By Sylvia Gurinsky
How does this country solve its obesity/poor health crisis? Some are saying it's time to regulate sugar, much as alcohol and tobacco are regulated.
The problem is not that sugar isn't regulated. Sugar was around long before Americans started having serious health problems. But fast foods and processed foods weren't around, for the most part, until the 1950s. And an increased emphasis on both is where many of the problems lie - along with a decreased emphasis for children on physical education and recess in schools.
Unfortunately, school administrators have been looking for places to cut budgets and increase student preparations for tests. Phys Ed and recess have been among the first programs cut in many places.
That means numerous children don't get the exercise they need. Combine that with the many hours kids spend in front of televisions or computer screens, and you have most of the reasons they grow up into adults who are in bad shape.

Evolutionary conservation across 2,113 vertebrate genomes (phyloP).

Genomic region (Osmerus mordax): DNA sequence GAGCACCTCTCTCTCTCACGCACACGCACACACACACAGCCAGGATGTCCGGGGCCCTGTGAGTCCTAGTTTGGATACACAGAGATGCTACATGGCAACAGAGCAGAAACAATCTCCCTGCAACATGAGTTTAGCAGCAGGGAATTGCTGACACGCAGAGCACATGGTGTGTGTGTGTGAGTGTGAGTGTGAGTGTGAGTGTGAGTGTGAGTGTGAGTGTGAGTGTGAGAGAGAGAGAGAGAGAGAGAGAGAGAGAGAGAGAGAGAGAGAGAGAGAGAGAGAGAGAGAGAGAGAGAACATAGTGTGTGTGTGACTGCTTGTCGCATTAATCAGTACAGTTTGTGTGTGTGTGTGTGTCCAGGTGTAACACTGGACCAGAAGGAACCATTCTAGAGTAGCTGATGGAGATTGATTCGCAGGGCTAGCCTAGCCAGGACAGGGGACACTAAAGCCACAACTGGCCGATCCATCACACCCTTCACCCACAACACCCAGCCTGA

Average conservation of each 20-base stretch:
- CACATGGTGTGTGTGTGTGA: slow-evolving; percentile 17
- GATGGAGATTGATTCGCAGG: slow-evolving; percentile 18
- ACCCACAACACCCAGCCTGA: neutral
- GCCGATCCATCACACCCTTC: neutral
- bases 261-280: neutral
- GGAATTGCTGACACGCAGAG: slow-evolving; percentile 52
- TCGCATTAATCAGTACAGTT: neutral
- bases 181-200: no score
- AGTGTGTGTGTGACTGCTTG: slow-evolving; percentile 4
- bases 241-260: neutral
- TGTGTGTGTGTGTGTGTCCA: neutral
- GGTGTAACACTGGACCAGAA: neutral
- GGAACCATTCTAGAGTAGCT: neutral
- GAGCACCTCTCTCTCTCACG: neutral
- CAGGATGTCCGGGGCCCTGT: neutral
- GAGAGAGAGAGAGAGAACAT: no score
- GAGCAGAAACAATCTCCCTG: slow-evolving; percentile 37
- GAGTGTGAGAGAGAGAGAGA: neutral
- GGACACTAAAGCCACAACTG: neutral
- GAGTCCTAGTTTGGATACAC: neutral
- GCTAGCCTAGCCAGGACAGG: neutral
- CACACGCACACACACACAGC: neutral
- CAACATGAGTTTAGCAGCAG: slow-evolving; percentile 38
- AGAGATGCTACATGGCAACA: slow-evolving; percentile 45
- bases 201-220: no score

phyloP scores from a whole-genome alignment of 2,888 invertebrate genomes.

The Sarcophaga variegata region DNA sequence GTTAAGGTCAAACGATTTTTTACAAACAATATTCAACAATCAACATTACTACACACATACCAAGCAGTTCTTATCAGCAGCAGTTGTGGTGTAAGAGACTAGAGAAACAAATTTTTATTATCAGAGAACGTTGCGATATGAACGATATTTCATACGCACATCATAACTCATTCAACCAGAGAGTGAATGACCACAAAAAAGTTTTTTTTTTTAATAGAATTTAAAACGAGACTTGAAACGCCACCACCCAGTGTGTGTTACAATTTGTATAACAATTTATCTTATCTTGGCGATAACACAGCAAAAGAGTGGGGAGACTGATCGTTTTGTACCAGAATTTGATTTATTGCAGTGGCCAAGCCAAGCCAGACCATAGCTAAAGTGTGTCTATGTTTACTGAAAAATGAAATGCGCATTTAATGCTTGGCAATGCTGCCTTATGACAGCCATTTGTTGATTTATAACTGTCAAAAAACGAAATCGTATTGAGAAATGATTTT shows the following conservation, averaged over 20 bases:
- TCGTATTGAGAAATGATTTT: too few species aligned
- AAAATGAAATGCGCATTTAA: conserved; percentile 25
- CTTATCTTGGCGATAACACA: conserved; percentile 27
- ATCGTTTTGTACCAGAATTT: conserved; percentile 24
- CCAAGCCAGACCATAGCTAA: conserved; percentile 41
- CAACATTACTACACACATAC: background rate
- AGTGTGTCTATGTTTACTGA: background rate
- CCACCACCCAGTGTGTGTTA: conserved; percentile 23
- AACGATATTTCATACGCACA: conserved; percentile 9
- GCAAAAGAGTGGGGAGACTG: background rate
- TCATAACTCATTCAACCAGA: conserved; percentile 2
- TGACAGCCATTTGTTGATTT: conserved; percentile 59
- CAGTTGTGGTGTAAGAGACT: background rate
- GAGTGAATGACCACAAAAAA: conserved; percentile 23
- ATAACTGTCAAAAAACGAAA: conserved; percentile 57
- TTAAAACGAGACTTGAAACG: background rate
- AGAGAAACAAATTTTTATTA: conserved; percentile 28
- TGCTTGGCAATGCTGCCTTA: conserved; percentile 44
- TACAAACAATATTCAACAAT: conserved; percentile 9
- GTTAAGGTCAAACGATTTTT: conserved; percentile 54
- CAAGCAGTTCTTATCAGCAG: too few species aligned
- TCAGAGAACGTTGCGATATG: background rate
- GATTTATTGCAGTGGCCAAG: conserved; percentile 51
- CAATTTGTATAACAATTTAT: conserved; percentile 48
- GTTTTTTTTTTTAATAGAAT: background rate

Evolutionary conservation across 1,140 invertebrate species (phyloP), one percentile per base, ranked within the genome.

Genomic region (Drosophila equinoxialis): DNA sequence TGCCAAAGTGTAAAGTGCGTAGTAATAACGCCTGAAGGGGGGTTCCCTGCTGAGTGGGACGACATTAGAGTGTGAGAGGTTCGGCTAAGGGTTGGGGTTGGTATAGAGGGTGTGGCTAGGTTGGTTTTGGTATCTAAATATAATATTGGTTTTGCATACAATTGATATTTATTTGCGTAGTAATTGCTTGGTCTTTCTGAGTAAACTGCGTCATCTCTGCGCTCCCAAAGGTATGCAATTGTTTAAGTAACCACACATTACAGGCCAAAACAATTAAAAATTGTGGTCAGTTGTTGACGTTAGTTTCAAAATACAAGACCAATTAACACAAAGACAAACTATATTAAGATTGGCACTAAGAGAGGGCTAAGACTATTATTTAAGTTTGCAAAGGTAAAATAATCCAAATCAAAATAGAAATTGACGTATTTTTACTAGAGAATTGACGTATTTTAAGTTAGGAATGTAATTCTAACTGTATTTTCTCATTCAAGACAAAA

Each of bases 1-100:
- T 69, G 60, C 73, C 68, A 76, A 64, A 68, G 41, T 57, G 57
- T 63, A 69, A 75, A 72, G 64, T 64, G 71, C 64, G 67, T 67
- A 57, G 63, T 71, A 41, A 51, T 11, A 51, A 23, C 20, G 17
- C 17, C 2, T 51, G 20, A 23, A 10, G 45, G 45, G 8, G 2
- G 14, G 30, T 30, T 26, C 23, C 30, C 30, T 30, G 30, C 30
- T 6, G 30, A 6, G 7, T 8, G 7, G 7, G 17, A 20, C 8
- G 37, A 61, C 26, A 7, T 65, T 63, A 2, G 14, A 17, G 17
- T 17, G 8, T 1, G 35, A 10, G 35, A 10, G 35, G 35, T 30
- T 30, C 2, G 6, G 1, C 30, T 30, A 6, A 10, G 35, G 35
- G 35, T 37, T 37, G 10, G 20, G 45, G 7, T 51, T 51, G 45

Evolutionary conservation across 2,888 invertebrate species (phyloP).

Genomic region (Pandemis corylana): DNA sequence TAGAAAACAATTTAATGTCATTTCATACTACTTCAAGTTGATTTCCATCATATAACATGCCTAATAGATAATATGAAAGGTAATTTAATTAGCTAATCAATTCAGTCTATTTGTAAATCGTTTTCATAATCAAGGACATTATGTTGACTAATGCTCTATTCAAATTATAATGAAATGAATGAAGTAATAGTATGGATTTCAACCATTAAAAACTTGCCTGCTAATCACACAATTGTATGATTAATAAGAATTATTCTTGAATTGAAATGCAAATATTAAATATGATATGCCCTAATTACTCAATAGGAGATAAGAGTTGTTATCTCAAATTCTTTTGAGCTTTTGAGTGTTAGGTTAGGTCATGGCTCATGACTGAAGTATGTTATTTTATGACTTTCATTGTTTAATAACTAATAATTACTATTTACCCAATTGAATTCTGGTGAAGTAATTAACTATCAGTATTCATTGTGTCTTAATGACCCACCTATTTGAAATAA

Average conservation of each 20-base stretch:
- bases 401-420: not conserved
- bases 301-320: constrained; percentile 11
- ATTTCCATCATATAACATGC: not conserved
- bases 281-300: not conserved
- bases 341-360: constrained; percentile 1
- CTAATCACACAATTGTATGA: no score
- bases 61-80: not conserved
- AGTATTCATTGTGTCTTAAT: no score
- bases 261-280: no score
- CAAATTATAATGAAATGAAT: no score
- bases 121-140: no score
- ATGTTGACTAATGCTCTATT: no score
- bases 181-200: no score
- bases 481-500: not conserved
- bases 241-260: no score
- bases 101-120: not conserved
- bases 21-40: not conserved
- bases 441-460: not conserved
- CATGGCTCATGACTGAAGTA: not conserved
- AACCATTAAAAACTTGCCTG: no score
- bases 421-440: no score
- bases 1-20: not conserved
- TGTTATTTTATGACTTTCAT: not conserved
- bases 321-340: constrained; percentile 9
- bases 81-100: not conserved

And for most adults, the lack of time is a problem. That leads to more fast food meals and frozen dinners at the expense of naturally prepared meals - and health.
Almost 60 years ago, President Dwight D. Eisenhower created the organization that is known today as the President's Council on Fitness, Sports & Nutrition. With such programs as First Lady Michelle Obama's "Let's Move" campaign and former President Bill Clinton's efforts to get healthy foods into schools, there's no question of continued efforts to lead Americans to healthier lifestyles.
But regulation, in this case, is no answer. Sugar doesn't need to be regulated - just managed.